7. Avoid Arguments/Conversations: 90% of the time you will not hear what he is saying so, just keep to yourself. Your voices are going to be drowned out by the wind and engine noise so just keep quiet. If he talks to you and you don’t hear, just reply, “hm” or “asin ehn” or “nawa oo”. Works every time. But never be shy to talk to him about driving carefully, even if you have to shout. The passenger is more likely to be injured than the rider in a bike accident so speak up.

8. Avoid overloading/sharing: always try to enter bikes alone. I know it is cheaper but, please. Especially if the person is a stranger. It always gets awkward when bodies are clustered in a small space like that. Do not carry excess luggage too. I have seen some weird things.

9. Don’t be scared to hold the okada man’s waist: I’m serious. It is okay to do that, or you can just hold the frame of the seat. Stop feeling too big to support yourself cause anything can happen. I’ve seen one guy fall off a bike while it tried to go round a pothole. He fell backwards and into the pothole and the bag he was carrying fell flat on his face.

10. Legwork: if the bike goes off while you’re on it, move your right leg backwards because there’s an ignition near the leg rest which is started by pushing it down hard with the leg. So, if you don’t want to get stomped, remove your leg.

With these few words of mine, I hope I have been able to convince, and not confuse you🀣. I honestly hope you have been able to learn something from this course and I am sure I covered a lot. Basically, you should only enter okada when absolutely necessary, even though that’s everyday for us moving from the mainland to the island everyday. Remember to stay safe and enjoy this Christmas.

Quick Question: what is wrong with you people (ladies especially) who sit sideways on bikes. What is the colour of your problem??

Remind me of anything I forgot in the comments. Don’t forget to like and share😁

#Traffic Government lagos life lifestyle Nigeria

Nwanz View All →

Drinker with a writing problem.

14 Comments Leave a comment

  1. Mad one. To enter bike for this Lagos na battle on it’s own.
    You should also tell them to be ready to jump off a bike when necessary and to know when to jump, to avoid stories that touch.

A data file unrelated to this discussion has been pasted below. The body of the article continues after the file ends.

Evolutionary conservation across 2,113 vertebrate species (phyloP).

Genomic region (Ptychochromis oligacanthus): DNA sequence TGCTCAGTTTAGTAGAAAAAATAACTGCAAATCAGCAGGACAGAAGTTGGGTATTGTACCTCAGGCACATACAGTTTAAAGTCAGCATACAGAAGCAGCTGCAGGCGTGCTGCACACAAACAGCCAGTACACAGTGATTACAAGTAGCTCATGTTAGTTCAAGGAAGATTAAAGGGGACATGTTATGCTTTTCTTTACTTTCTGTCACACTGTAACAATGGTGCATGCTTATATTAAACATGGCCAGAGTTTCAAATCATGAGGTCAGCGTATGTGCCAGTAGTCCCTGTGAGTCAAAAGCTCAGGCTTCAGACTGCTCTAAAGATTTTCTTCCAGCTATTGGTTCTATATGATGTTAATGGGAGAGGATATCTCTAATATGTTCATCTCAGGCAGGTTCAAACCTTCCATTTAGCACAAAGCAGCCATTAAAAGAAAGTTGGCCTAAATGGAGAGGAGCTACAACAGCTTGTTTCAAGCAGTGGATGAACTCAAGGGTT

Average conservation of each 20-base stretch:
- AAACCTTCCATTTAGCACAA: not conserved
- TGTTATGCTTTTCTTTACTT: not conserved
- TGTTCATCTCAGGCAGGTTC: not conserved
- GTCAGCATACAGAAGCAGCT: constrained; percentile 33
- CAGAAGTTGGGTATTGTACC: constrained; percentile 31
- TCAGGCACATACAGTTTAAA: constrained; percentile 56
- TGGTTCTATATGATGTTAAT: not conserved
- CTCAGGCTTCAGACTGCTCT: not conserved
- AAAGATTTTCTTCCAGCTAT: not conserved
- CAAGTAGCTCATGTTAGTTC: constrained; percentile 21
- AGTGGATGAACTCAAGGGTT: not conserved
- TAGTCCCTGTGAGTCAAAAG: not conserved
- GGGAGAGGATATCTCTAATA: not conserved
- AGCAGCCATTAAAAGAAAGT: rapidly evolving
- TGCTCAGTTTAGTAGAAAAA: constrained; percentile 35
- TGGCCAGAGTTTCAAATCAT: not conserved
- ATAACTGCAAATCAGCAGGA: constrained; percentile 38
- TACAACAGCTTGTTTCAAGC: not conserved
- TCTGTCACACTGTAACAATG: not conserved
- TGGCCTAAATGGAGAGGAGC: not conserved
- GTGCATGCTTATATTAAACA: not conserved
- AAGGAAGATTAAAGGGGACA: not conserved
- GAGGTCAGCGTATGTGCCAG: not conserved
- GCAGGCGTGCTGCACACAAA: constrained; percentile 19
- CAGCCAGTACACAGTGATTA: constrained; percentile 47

Liked by 2 people

  2. πŸ˜‚πŸ˜‚πŸ˜‚πŸ˜‚ this was too funny.
    Good tips for entering bikes, I have a love/hate relationship for bikes but it’s quick and saves you from traffic so that’s good enough.

    Plus I always say a prayer of protection on a bike cause anything can happenπŸ™πŸ½

    God save us all

    Liked by 2 people

  3. Oh this is so funny Nwanz I’m literally rolling. “Can’t remember the last time I kose?” 🀣🀣🀣

    Okadas in Lagos especially are an adventurous bunch. The riders are daring but then, commuting through them is one of the best ways to beat Lagos traffic, not the safest way tho – there’s boat.

    Okay, shameless plug but I once did a similar writeup on Okada. It’s not as funny as yours but it’s quite unravelling. Kindly have a look. πŸ‘‡
    https://ericotrips.wordpress.com/2020/08/24/okada-lagos-nigeria

    Liked by 2 people

  4. Bruhhhhhh! The kissing part πŸ˜‚πŸ˜‚πŸ˜‚πŸ˜‚πŸ˜‚. Mehn you garrit w the wind thing. I use glasses and I still suffer from it, maybe even worse.
    Wait what??? Hold which waist? I’ll be trying to protect my bress and still be holin waist?? Come off it my frenn

    Liked by 2 people

  5. See you spitting funny facts πŸ˜‚πŸ˜‚. And that part of never hearing a thing they say and just going β€œabi o” etc, I can sooo relate πŸ˜‚πŸ˜‚

    Liked by 2 people

  6. πŸ˜‚ I really learnt something sha. I think the sitting sideways on bike thing is if your outfit doesn’t support the regular okada posture- like a tight gown or something, or maybe some people just think it’s coolerπŸ€·πŸ½β€β™€οΈ

    Liked by 2 people